By Michael Hernandez
WASHINGTON (AA) - US Supreme Court Justice Ruth Bader Ginsburg has died after a battle with metastatic pancreatic cancer, the court announced Friday. She was 87.
Ginsburg died in her Washington home from complications from the disease, her latest and final bout with cancer. She was surrounded by family, the court said in a statement. She is survived by two children, four grandchildren and two step-grandchildren.
Ginsburg's husband, Martin David Ginsburg, died in 2010.
Prior to serving on America's top court, Ginsburg worked as a law professor and was a major women's rights advocate. She was appointed as an appeals court judge in 1980.
Chief Justice John Roberts hailed her as "a jurist of historic stature."
"We at the Supreme Court have lost a cherished colleague. Today we mourn, but with confidence that future generations will remember Ruth Bader Ginsburg as we knew her — a tireless and resolute champion of justice," Robert said.
Ginsburg served as the leader among the court's liberal wing after being appointed by former President Bill Clinton in 1993.
Her death comes six weeks before Election Day, and is likely to set off a vicious battle as US President Donald Trump is set to rush to fill her vacancy in the Republican-controlled Senate before Nov. 3 when the presidency and chamber could change hands.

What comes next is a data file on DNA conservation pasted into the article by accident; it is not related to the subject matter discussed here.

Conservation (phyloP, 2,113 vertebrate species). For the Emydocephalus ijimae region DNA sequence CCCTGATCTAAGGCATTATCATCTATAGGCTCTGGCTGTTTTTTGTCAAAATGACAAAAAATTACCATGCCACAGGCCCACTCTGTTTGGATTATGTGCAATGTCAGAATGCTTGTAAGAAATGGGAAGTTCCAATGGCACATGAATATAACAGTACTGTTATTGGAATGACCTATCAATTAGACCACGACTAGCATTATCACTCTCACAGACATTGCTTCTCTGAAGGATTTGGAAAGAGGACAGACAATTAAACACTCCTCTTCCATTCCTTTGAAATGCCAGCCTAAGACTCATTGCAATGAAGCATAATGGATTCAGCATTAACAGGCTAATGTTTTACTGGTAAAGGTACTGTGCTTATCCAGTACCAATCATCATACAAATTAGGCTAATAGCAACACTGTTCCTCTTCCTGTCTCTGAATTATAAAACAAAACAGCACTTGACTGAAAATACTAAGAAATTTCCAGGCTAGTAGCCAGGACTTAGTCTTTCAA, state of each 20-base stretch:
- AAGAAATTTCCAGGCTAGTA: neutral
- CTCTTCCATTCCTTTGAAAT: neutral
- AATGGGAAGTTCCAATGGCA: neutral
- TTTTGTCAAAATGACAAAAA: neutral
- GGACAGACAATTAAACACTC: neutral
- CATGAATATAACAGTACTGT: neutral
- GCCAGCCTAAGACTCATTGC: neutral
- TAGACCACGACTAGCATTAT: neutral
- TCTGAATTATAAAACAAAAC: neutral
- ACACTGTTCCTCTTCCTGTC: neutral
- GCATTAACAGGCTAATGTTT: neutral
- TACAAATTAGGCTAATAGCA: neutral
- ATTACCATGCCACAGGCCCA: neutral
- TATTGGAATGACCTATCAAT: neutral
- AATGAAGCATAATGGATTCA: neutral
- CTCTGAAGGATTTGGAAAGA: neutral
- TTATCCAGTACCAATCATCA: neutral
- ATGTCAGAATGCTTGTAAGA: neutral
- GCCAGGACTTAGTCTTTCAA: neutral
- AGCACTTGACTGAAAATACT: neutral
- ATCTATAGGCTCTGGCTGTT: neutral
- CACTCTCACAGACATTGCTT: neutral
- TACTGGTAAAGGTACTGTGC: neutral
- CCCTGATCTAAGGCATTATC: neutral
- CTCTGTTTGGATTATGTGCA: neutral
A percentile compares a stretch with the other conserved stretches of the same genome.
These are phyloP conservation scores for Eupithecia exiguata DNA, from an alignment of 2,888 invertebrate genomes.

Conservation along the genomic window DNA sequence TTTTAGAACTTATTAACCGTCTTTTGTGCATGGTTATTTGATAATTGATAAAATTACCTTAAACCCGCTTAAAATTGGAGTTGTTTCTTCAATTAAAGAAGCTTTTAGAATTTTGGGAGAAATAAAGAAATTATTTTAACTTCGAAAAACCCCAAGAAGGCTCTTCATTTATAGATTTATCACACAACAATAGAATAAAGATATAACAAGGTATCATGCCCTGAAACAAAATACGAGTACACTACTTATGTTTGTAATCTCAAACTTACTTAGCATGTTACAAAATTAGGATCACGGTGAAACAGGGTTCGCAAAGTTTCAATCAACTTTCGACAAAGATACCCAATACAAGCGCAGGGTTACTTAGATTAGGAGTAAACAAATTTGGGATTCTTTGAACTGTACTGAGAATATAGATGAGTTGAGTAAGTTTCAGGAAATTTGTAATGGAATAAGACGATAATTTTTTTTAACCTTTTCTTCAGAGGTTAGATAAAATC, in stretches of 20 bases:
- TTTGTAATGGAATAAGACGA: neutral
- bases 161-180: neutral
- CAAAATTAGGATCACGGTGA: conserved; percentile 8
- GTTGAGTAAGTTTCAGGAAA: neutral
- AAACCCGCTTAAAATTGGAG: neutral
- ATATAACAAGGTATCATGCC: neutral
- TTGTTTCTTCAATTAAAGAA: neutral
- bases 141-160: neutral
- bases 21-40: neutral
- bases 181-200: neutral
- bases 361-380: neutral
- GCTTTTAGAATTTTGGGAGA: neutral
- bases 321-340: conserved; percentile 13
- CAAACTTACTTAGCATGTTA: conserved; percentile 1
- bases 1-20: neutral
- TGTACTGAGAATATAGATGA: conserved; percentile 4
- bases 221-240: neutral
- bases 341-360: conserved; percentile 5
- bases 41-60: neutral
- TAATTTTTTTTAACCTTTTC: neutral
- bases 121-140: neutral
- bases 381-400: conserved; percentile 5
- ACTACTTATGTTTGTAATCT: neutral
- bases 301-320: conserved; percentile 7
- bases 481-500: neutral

In his first term, Trump has already appointed two conservative Justices: Neil Gorsuch and Brett Kavanaugh. The men are the two youngest serving justices on the court, meaning their tenure is likely to be long because justices serve without term limits.
And last week the president released a list of potential Supreme Court nominees, vowing to pick a nominee for any future vacancies from the 20 he named.
Among those on the list are Republican Senators Tom Cotton and Ted Cruz, both of whom have prior experience practicing law.
Even though Senate Majority Leader Mitch McConnell said in 2016 that Supreme Court vacancies should not be filled during an election year -- a bid then to prevent former President Barack Obama from appointing a replacement for conservative justice Antonio Scalia who died that year -- he has since reneged on the statement.
Obama formally nominated Circuit Court Judge Merrick Garland to replace Scalia, but McConnell at the time said it would be inappropriate to confirm him while the American people were about to vote on the president's successor.
The Senate, under McConnell, took no action on Garland's nomination.